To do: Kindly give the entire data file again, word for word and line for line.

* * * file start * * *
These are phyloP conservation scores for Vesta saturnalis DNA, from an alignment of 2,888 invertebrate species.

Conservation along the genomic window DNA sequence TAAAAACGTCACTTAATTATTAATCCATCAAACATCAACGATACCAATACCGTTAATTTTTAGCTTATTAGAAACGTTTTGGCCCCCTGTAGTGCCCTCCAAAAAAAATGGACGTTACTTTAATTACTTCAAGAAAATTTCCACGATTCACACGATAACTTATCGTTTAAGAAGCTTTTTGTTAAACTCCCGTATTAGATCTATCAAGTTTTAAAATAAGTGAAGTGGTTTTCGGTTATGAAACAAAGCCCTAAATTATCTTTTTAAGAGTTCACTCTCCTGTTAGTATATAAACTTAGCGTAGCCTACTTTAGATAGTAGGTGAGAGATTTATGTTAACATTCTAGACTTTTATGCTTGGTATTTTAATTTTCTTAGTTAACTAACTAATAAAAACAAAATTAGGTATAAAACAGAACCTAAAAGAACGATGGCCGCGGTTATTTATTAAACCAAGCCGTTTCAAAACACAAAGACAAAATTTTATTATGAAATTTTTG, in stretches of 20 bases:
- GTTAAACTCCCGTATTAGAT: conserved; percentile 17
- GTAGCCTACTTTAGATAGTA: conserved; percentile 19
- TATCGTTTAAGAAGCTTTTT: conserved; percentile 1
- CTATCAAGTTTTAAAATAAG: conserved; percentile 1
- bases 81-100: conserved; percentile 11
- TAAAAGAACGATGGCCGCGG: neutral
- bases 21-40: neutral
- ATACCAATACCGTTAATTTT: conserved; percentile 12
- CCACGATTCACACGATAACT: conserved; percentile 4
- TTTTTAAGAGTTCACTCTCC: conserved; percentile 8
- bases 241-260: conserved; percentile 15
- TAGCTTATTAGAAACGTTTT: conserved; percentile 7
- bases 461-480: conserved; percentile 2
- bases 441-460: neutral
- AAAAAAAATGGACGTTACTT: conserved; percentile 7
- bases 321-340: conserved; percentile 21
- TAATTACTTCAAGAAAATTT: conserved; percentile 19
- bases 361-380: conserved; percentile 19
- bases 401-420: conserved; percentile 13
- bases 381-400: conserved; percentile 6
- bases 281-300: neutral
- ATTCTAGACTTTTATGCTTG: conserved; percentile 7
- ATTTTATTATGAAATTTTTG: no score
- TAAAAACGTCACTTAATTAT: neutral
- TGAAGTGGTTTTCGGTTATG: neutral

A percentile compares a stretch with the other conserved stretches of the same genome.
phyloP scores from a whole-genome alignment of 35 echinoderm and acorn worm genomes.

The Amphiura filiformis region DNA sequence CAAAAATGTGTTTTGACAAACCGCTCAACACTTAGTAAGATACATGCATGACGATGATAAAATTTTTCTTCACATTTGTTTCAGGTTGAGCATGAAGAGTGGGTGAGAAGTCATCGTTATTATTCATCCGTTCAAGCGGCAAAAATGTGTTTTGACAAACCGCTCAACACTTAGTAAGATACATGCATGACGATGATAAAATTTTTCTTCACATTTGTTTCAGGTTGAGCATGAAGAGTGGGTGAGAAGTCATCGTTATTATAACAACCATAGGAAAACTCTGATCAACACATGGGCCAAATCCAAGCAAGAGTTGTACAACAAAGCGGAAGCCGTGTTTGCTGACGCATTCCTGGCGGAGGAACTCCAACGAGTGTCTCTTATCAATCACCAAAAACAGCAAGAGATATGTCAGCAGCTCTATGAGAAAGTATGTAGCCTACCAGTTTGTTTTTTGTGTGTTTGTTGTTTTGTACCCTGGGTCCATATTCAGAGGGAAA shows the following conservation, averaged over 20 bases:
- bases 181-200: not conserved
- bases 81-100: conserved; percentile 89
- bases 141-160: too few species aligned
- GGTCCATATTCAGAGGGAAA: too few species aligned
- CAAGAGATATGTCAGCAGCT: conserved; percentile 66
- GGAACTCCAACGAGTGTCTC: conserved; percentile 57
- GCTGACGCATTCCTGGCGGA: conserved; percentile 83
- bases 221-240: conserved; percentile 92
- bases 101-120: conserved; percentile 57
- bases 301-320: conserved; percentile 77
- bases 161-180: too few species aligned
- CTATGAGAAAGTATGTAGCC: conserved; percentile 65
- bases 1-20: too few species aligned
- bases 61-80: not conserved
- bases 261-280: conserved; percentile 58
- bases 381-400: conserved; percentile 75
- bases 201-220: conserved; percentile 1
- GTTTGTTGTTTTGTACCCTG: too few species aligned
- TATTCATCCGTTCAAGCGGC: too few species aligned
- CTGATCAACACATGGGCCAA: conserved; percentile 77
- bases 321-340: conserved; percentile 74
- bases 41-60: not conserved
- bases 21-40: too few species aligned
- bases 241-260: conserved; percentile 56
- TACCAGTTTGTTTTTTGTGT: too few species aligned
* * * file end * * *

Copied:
These are phyloP conservation scores for Vesta saturnalis DNA, from an alignment of 2,888 invertebrate species.

Conservation along the genomic window DNA sequence TAAAAACGTCACTTAATTATTAATCCATCAAACATCAACGATACCAATACCGTTAATTTTTAGCTTATTAGAAACGTTTTGGCCCCCTGTAGTGCCCTCCAAAAAAAATGGACGTTACTTTAATTACTTCAAGAAAATTTCCACGATTCACACGATAACTTATCGTTTAAGAAGCTTTTTGTTAAACTCCCGTATTAGATCTATCAAGTTTTAAAATAAGTGAAGTGGTTTTCGGTTATGAAACAAAGCCCTAAATTATCTTTTTAAGAGTTCACTCTCCTGTTAGTATATAAACTTAGCGTAGCCTACTTTAGATAGTAGGTGAGAGATTTATGTTAACATTCTAGACTTTTATGCTTGGTATTTTAATTTTCTTAGTTAACTAACTAATAAAAACAAAATTAGGTATAAAACAGAACCTAAAAGAACGATGGCCGCGGTTATTTATTAAACCAAGCCGTTTCAAAACACAAAGACAAAATTTTATTATGAAATTTTTG, in stretches of 20 bases:
- GTTAAACTCCCGTATTAGAT: conserved; percentile 17
- GTAGCCTACTTTAGATAGTA: conserved; percentile 19
- TATCGTTTAAGAAGCTTTTT: conserved; percentile 1
- CTATCAAGTTTTAAAATAAG: conserved; percentile 1
- bases 81-100: conserved; percentile 11
- TAAAAGAACGATGGCCGCGG: neutral
- bases 21-40: neutral
- ATACCAATACCGTTAATTTT: conserved; percentile 12
- CCACGATTCACACGATAACT: conserved; percentile 4
- TTTTTAAGAGTTCACTCTCC: conserved; percentile 8
- bases 241-260: conserved; percentile 15
- TAGCTTATTAGAAACGTTTT: conserved; percentile 7
- bases 461-480: conserved; percentile 2
- bases 441-460: neutral
- AAAAAAAATGGACGTTACTT: conserved; percentile 7
- bases 321-340: conserved; percentile 21
- TAATTACTTCAAGAAAATTT: conserved; percentile 19
- bases 361-380: conserved; percentile 19
- bases 401-420: conserved; percentile 13
- bases 381-400: conserved; percentile 6
- bases 281-300: neutral
- ATTCTAGACTTTTATGCTTG: conserved; percentile 7
- ATTTTATTATGAAATTTTTG: no score
- TAAAAACGTCACTTAATTAT: neutral
- TGAAGTGGTTTTCGGTTATG: neutral

A percentile compares a stretch with the other conserved stretches of the same genome.
phyloP scores from a whole-genome alignment of 35 echinoderm and acorn worm genomes.

The Amphiura filiformis region DNA sequence CAAAAATGTGTTTTGACAAACCGCTCAACACTTAGTAAGATACATGCATGACGATGATAAAATTTTTCTTCACATTTGTTTCAGGTTGAGCATGAAGAGTGGGTGAGAAGTCATCGTTATTATTCATCCGTTCAAGCGGCAAAAATGTGTTTTGACAAACCGCTCAACACTTAGTAAGATACATGCATGACGATGATAAAATTTTTCTTCACATTTGTTTCAGGTTGAGCATGAAGAGTGGGTGAGAAGTCATCGTTATTATAACAACCATAGGAAAACTCTGATCAACACATGGGCCAAATCCAAGCAAGAGTTGTACAACAAAGCGGAAGCCGTGTTTGCTGACGCATTCCTGGCGGAGGAACTCCAACGAGTGTCTCTTATCAATCACCAAAAACAGCAAGAGATATGTCAGCAGCTCTATGAGAAAGTATGTAGCCTACCAGTTTGTTTTTTGTGTGTTTGTTGTTTTGTACCCTGGGTCCATATTCAGAGGGAAA shows the following conservation, averaged over 20 bases:
- bases 181-200: not conserved
- bases 81-100: conserved; percentile 89
- bases 141-160: too few species aligned
- GGTCCATATTCAGAGGGAAA: too few species aligned
- CAAGAGATATGTCAGCAGCT: conserved; percentile 66
- GGAACTCCAACGAGTGTCTC: conserved; percentile 57
- GCTGACGCATTCCTGGCGGA: conserved; percentile 83
- bases 221-240: conserved; percentile 92
- bases 101-120: conserved; percentile 57
- bases 301-320: conserved; percentile 77
- bases 161-180: too few species aligned
- CTATGAGAAAGTATGTAGCC: conserved; percentile 65
- bases 1-20: too few species aligned
- bases 61-80: not conserved
- bases 261-280: conserved; percentile 58
- bases 381-400: conserved; percentile 75
- bases 201-220: conserved; percentile 1
- GTTTGTTGTTTTGTACCCTG: too few species aligned
- TATTCATCCGTTCAAGCGGC: too few species aligned
- CTGATCAACACATGGGCCAA: conserved; percentile 77
- bases 321-340: conserved; percentile 74
- bases 41-60: not conserved
- bases 21-40: too few species aligned
- bases 241-260: conserved; percentile 56
- TACCAGTTTGTTTTTTGTGT: too few species aligned